I've been working on a homemade CNC now for quite some time. My goal for the project was to produce something modular, where shaft-mounts, motor mounts and bearings were entirely separate parts using a standardized mounting pattern. This would allow the machines to be put together like Legos and has a lot of advantages, like the ability to mix and match drive options, e.g. in the image below, one axis is screw-driver while the other is belt-driven.
I still think this concept has merit, however the part designs that I ended up using made for bulky and not particularly stiff machines. In the photo above, the top of the XY table is close to six inches from the base plate and the machine itself has considerable give. Even worse, I didn't build enough slop into the designs to accommodate tolerances for manually built mounting plates, so it was actually quite difficult to get all the pieces to play nice.
I've since redesigned the machine to use more compact mounts, merged the shaft and motor supports into a single axis-end part and moved to half-inch shafting. The switch to larger shafting results in a much stiffer machine, but unfortunately does require bushing style bearings. Using the combined axis ends simplifies alignment, but unfortunately precludes belt drives. I've also switched to Nema 17 steppers from Nema 23s, which leads to a more compact overall machine. Surprisingly they don't seem to have much affect on the overall machine speed. This makes for a much cleaner design:
Like the old parts, the new parts are 3D printed, but this time on my recently acquired RepRap. The meshes were parametrically generated using my Python contructive solid geometry library, which is becoming quite usable. This serves for prototypes, but final parts could be machines from plastic or aluminum. The fixed-end for the leadscrew uses the same axis-end as the motor side, but with some bearing plates and Nylin nuts to take the axial loads:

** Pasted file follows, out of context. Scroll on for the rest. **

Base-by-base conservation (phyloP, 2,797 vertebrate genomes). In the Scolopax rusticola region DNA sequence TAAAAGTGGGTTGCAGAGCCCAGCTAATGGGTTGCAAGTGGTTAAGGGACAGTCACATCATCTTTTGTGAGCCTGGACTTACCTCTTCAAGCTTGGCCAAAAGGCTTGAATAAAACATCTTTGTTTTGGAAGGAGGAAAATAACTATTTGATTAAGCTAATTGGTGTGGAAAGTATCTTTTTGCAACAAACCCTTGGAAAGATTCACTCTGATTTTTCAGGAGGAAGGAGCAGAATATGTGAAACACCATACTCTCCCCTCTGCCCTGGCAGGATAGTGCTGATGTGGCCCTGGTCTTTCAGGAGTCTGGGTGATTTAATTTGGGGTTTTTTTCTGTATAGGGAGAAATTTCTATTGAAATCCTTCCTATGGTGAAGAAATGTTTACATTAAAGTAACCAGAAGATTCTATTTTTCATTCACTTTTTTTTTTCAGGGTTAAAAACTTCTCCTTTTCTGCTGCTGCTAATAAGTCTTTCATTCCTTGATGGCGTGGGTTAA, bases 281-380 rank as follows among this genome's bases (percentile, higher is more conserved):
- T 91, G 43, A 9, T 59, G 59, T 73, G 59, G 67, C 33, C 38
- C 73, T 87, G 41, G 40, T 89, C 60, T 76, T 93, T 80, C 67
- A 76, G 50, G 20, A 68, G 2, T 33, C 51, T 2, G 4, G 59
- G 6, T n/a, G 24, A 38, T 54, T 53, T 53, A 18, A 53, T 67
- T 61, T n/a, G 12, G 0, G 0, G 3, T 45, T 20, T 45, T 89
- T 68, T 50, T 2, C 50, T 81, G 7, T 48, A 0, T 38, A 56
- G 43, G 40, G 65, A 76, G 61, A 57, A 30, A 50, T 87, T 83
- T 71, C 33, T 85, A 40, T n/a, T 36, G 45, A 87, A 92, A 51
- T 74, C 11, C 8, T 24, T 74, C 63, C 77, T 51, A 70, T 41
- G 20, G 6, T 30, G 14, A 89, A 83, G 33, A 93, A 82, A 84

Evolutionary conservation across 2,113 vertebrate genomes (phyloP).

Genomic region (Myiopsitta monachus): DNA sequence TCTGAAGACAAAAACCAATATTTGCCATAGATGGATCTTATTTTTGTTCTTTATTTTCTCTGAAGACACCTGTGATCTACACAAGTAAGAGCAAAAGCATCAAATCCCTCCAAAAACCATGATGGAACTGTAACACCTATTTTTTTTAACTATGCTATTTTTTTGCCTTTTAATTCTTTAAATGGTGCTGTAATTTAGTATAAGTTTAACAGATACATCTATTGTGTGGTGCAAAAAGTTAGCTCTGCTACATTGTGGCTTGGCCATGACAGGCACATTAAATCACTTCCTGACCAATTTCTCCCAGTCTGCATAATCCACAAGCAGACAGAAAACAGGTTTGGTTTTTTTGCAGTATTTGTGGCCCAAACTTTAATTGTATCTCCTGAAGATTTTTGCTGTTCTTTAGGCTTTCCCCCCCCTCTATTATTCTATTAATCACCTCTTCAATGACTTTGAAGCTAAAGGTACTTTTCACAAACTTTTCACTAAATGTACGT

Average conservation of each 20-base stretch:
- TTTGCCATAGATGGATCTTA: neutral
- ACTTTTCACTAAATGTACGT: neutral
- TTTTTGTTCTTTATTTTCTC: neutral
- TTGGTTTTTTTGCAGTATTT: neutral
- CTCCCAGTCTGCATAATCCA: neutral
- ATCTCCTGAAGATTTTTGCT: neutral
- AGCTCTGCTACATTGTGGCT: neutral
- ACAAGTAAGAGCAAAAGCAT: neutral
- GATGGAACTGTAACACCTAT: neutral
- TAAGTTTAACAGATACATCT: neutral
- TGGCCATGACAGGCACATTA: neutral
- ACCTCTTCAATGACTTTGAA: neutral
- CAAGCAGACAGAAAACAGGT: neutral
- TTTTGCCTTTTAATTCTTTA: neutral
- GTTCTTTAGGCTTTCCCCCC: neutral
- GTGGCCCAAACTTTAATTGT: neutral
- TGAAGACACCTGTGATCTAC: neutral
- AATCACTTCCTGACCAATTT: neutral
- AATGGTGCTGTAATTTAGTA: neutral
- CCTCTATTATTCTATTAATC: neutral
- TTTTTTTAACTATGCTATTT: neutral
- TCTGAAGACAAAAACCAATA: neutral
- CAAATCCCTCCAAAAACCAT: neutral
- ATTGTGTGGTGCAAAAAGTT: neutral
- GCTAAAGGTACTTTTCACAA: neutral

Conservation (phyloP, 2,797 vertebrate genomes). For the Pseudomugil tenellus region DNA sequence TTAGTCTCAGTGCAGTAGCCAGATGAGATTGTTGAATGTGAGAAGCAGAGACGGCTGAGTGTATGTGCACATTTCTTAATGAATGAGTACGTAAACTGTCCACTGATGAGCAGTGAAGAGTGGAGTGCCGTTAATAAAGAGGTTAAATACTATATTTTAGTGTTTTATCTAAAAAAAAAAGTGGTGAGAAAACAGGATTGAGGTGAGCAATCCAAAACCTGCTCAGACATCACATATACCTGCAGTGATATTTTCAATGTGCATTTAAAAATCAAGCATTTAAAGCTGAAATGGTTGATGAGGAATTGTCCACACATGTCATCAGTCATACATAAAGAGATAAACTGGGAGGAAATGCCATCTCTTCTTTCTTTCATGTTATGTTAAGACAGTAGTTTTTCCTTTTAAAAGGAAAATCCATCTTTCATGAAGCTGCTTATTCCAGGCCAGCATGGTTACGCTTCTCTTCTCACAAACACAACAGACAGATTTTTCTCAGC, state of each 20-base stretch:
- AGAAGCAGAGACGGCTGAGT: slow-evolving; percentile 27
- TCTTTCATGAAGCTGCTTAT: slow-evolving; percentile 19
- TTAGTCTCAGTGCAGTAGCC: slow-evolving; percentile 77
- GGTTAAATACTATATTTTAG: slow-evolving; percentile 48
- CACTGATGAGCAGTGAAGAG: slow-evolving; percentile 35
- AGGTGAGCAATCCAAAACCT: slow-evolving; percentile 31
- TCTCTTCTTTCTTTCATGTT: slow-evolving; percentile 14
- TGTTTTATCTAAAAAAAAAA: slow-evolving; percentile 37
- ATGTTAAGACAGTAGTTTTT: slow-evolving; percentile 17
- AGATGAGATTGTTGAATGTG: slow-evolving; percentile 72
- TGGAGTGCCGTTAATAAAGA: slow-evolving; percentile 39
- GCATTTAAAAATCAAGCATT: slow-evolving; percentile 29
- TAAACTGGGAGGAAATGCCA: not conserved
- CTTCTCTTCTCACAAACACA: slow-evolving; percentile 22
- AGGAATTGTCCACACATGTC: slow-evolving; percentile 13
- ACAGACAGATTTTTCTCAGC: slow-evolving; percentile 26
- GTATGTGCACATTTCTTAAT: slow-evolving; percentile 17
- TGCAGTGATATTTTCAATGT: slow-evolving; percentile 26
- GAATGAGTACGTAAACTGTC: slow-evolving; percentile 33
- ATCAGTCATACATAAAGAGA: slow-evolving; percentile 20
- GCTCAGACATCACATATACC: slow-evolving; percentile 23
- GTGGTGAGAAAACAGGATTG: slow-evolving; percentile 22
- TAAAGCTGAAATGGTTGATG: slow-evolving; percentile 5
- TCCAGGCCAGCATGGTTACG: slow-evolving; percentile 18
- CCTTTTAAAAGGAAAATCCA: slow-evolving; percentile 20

After switching to acetal linear bushings, the bearings mounts can be made much more compact, reducing the height of the XY table from about six inches to a shade over 3. These seem to run nicely on plain hardware store shafting, although hardened precision linear shafting would obviously be stiffer and smoother than cold-rolled bar stock.
Overall the machine is looking much cleaner. I've decided to go with a knee-mill style machine rather than a gantry arrangement. This means an XY table horizontally with a third axis mounted vertically. I bought a massive piece of aluminum channel to serve as the base of the machine, 10"x3"x20". This provides a sturdy mount, and the controller and power-supply can be mounted to the underside. Here's the thing midway through the build process yesterday:
And here's the finished-except-for-limit-switches XY table mounted to the channel. The green duct tape is just there to stop it from gouging up my coffee table when I move it. I will also probably replace the top cheese-plate with a thicker piece of flat-bar that's had all the holes drilled and tapped; I can't tell you how much I'm looking forward to doing that.
The mount for the Z-axis will be attached at the near-end of the machine. I still have to design and build that mount, as well as print out the parts for the third axis.
After assembly, I simply had to try it out, missing limit switches or not. I hooked it up to my 3-axis controller board with the Pololu A4988 carrier board carriers. The Arduino is flashed with GRBL, and wired to the carrier boards, which are in turn wired to the steppers. I need to find some extra heatsinks for the X and Y axes, along with some thermal tape or epoxy, but they seem to run cool enough for testing anyway.
Here is it running, the first time I've gotten one of these CNC projects using actual GCode. The leadscrew for the Y-axis is a bit loose in the fixed-end bearings, causing the knocking sounds, I have to look into the alignment, but otherwise it's working pretty well. Speed is about one inch per second.
Next up will be designing a mount for the Z-axis. I'm quite happy with the current set of printed parts and will probably continue to use them.